-1.27%

212,282 - 265,352

-$4

0.00%

-$2,493

-1.26%

262,352 - 530,704

-$970

0.00%

-$4,597

-1.61%

530,704 - 1,061,408

-$15,033

-0.02%

-$22,055

-3.95%

> 1,061,408

-$154,391

-3.67%

-$190,119

-6.99%

 TOTAL FOR ALL

-$446

-0.46%

-$1,125

-2.16%

H.R. 8 Tax Provisions with Permanent Expensing

The next set of tables show the model results for the tax provisions in H.R. 8, but includes the 50% expensing provision as a permanent provision. The simulation shows that if made permanent (which was not in the final bill), the 50% expensing provision would negate most of the economic damage from the other tax provisions by encouraging capital accumulation.

As Table 3 indicates, the tax increases paired with permanent 50% expensing reduces the future level of GDP by 0.11%, far less than the 1.45% without the expensing provision. Wages actually rise slightly compared to baseline levels and the impact on private business stocks is nearly zero.

The expensing provision also makes up for the large dynamic revenue loss expected from the tax provisions alone. The model indicates that such a plan could generate roughly $71 billion in new revenues on a static basis, but about $67 billion after including the economic effects.

Table 3: H.R. 8 Tax Provisions with 50% Permanent Expensing

(Billions 2012 dollars except as noted)

GDP

-0.11%

Private business GDP

-0.13%

Private business stocks

-0.09%

Wage rate

0.03%

Private business hours of work

-0.16%

Federal revenue (dynamic)($ billions)

$66.80

Federal spending ($ billions)

-$0.10

Federal deficit (+ = lower deficit) ($ bil.)

$66.90

Static revenue estimate ($ billions)

$70.90

% Revenue reflow vs. dynamic

-5.80%

$GDP ($ billions)

-$17.30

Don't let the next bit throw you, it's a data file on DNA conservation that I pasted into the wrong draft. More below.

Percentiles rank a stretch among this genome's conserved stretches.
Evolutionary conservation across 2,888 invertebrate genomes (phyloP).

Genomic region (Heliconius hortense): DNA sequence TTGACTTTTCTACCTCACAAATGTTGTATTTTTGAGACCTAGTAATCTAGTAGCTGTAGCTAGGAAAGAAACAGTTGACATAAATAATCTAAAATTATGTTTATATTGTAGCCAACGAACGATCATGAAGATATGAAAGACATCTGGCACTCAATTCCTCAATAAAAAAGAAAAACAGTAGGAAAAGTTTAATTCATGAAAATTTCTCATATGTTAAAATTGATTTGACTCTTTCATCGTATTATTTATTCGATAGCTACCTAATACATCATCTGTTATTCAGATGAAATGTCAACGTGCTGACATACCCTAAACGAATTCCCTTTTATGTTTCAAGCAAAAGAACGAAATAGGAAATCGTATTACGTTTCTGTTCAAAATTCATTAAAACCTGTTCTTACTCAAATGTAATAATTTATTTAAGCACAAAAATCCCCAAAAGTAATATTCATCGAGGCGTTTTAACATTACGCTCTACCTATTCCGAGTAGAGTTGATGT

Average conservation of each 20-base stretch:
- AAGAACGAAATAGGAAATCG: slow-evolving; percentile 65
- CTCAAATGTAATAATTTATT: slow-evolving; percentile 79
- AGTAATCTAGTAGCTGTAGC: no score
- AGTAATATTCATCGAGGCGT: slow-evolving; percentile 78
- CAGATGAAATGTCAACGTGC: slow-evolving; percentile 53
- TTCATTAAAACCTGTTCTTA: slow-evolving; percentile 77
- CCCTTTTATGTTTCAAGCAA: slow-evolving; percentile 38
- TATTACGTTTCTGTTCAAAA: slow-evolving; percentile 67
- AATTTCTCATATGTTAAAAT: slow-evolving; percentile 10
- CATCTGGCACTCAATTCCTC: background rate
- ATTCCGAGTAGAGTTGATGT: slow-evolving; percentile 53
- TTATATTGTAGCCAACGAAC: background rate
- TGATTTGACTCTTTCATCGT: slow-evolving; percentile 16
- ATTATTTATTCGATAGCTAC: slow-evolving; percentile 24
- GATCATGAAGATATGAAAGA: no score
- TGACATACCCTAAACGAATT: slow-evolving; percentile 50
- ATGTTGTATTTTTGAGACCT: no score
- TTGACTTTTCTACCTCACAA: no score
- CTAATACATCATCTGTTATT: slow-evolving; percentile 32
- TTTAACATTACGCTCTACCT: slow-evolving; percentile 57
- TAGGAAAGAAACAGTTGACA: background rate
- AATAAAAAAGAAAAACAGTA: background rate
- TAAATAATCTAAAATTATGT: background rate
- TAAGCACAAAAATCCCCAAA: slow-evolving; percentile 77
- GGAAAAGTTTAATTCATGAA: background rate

$GDP/$tax increase (dollars)

-$0.30

Weighted Average service price

Change

% Change

Corporate

-0.06%

-0.44%

Noncorporate

0.11%

0.90%

All business

-0.01%

-0.04%

Distributional Effects

Table 4 shows the distributional effects of H.R. 8 with permanent expensing. Again, most of the static effects of the tax increase fall on high-earners, with all income groups feeling the pinch on after-tax wages when we account for the broader economic effects. However, the impact on low-income taxpayers’ pocketbooks is -0.10%, compared to -1.37% without expensing.

Table 4: Distributional Effects of H.R. 8 Tax Provisions with 50% Permanent Expensing  

(2012 dollars)

Distribution

Average after-tax income per return

 

All Returns
AGI Class

Static Change

Static % Change

Dynamic Change

Dynamic % Change

< 0

-$2

n.a.

$116

n.a.

0 - 5,307

$0

0.00%

-$3

-0.09%

5,307- 10,614

$0

0.00%

-$8

-0.10%

10,614 - 21,228

$0

0.00%

-$16

-0.10%

21,228 - 31,842

$0

0.00%

-$25

-0.10%

31,842 - 42,456

$0

0.00%

-$34

-0.10%

42,456 - 53,070

$0

0.00%

-$42

-0.09%

53,070 - 79,606

$0

0.00%

-$57

-0.09%

79,606 - 106,141

$0

0.00%

-$78

-0.09%

106,141 - 159,211

$0

0.00%

-$102

-0.09%

159,211 - 212,282

-$1

0.00%

-$145

-0.09%

212,282 - 265,352

-$4

0.00%

-$188

-0.10%

262,352 - 530,704

-$970

0.00%

-$1,242

-0.43%

530,704 - 1,061,408

-$15,033

-0.02%

-$15,572

-2.79%

> 1,061,408

-$154,391

-3.67%

-$157,236

-5.78%

 TOTAL FOR ALL

-$446

-0.46%

-$496

-0.95%

Notes: The model is run at 2008 income levels, then inflated to 2012 dollars.